Big businesses will finally be forced to pay their far share of tax as nations strike historic deal
‘Landmark Plan’: Chancellor Rishi Sunak has welcomed the international agreement on corporation tax
A historic international agreement which will force big businesses to pay their fair share of tax is set to go ahead.
The deal, which was agreed in principle in June, was shored up last night after Ireland, Estonia and Hungary agreed to sign up. It will set a minimum corporate tax rate of 15 per cent, and let governments tax a greater share of profits from foreign businesses in the country where they are made.
Chancellor Rishi Sunak, who chaired the G7 talks on the deal over the summer, hailed the ‘landmark plan’. UK corporation tax is currently set at 19 per cent but is due to rise to 25 per cent.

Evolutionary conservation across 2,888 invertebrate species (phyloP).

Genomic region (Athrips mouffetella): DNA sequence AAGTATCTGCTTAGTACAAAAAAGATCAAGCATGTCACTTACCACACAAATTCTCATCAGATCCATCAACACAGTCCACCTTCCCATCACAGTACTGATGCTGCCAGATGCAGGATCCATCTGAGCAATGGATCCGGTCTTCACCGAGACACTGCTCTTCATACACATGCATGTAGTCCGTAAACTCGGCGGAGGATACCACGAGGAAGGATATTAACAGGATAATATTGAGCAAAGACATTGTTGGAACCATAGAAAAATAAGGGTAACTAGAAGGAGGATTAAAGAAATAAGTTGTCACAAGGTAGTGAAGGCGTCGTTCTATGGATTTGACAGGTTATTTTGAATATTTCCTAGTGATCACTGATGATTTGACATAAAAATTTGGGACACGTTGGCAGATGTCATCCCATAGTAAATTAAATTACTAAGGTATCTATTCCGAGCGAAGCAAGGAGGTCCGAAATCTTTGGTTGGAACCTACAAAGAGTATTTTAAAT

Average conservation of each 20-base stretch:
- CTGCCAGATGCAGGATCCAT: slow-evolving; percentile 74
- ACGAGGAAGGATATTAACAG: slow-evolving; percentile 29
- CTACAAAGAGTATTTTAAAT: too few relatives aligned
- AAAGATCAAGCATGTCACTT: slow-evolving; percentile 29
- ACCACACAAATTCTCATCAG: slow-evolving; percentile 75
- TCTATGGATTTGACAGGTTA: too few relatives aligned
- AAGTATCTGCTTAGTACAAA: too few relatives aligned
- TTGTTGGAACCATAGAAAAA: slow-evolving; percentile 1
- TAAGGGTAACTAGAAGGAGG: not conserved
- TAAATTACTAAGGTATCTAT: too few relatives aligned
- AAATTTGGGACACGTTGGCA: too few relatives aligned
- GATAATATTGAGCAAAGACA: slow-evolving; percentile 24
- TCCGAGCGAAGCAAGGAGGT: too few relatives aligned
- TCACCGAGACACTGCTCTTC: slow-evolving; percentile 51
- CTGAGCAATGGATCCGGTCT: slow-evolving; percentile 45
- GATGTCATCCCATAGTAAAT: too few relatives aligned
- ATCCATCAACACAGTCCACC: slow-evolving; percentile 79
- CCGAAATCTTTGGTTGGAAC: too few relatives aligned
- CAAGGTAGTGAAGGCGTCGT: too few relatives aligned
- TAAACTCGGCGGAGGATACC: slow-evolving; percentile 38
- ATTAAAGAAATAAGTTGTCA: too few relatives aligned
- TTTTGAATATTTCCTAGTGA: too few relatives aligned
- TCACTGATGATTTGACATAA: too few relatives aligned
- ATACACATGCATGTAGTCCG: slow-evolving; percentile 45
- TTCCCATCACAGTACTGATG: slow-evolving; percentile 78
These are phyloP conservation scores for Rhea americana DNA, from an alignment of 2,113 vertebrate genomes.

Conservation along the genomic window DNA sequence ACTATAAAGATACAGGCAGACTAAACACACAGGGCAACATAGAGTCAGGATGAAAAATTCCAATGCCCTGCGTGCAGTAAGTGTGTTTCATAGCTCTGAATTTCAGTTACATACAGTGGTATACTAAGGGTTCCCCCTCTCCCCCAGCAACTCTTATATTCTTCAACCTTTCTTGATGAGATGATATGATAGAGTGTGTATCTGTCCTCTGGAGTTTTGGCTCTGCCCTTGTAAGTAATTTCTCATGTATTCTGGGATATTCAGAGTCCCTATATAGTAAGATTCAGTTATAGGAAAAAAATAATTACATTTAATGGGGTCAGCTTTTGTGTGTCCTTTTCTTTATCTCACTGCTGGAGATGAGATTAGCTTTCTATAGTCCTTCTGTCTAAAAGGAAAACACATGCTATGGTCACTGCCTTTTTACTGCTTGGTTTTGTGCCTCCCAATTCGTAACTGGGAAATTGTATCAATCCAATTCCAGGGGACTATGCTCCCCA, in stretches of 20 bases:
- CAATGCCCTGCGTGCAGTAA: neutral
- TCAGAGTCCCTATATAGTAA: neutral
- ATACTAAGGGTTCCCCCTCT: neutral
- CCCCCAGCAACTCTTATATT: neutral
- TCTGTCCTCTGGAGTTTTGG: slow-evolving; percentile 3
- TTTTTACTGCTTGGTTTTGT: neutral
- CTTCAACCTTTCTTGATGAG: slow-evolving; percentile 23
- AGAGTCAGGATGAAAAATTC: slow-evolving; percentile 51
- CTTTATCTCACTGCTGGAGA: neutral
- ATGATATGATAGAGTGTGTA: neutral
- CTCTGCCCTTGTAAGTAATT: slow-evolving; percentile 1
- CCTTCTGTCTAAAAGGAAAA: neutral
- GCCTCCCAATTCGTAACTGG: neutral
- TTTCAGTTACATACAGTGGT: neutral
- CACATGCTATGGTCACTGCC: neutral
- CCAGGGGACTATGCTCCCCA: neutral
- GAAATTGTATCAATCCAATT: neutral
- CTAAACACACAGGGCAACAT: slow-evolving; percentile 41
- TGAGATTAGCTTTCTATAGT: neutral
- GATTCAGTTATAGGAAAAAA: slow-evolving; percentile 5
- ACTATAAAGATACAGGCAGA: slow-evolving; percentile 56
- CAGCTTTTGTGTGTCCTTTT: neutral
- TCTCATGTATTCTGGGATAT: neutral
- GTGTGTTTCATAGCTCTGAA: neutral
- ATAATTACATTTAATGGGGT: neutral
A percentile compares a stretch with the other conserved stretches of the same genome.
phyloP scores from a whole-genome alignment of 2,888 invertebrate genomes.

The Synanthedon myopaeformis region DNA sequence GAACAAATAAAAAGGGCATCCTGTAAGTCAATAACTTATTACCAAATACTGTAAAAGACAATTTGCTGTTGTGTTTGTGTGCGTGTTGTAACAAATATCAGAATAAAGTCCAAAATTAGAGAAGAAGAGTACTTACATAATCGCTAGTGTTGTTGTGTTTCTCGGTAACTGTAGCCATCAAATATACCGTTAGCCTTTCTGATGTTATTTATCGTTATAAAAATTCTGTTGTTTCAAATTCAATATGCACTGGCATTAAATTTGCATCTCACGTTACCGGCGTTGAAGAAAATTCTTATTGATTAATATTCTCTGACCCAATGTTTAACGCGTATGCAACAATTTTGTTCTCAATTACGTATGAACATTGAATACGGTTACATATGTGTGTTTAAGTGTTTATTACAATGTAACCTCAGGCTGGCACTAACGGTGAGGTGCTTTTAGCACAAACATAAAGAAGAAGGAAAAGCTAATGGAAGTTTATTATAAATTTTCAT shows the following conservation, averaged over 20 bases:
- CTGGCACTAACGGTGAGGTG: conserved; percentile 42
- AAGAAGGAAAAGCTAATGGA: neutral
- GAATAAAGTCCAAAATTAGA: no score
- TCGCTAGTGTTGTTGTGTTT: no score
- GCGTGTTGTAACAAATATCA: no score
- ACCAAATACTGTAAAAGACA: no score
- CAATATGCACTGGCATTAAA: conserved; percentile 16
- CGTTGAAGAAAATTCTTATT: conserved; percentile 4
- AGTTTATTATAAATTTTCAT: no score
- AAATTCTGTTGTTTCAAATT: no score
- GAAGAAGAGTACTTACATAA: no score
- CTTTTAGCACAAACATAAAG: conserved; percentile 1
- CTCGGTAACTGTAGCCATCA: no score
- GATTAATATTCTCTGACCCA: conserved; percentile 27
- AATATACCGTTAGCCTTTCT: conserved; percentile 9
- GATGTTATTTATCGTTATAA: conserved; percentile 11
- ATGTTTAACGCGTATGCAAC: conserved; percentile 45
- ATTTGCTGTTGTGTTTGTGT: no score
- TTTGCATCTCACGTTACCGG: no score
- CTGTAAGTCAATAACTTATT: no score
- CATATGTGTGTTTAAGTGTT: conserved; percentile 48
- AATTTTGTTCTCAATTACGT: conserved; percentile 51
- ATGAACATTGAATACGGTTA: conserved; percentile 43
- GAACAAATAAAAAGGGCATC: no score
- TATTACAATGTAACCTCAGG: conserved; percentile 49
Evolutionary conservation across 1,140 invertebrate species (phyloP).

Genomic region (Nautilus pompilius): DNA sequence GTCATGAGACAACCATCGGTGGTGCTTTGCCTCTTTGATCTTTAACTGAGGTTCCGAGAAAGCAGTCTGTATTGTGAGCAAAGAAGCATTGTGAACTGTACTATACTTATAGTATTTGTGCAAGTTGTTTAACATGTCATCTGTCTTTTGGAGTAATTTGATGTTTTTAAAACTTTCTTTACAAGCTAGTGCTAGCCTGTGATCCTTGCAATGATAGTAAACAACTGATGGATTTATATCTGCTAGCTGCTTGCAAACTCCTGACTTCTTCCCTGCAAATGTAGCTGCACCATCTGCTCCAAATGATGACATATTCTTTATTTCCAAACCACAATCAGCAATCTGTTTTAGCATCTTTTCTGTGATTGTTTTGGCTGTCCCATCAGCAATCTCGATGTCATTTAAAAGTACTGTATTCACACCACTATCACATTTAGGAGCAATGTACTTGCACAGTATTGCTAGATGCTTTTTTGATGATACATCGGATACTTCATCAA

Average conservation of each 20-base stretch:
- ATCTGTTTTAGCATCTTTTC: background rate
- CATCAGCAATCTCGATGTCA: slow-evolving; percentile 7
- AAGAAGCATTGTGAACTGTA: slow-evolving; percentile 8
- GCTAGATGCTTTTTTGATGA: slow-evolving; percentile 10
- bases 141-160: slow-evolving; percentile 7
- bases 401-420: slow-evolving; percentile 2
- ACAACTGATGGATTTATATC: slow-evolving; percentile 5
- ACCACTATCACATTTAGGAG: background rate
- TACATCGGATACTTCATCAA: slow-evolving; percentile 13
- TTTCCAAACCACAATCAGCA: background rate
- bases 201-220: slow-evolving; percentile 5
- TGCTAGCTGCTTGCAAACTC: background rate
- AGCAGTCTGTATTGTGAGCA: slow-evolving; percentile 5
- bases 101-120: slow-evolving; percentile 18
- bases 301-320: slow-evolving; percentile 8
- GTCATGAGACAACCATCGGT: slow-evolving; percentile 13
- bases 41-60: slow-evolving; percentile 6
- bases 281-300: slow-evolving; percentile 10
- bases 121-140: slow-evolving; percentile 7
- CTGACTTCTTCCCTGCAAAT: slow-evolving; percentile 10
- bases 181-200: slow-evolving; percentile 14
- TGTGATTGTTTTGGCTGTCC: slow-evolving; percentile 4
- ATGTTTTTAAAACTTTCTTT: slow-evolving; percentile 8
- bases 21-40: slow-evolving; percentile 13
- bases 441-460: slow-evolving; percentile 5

He said: ‘We now have a clear path to a fairer tax system, where large global players pay their fair share wherever they do business.’
The agreement aims to end a four-decade-long ‘race to the bottom’ by governments that have sought to attract investment and jobs by taxing multinational firms only lightly and allowing them to shop around for low tax rates.
The Organisation for Economic Cooperation and Development thinks the new rate will see countries collect around £110bn in revenues annually.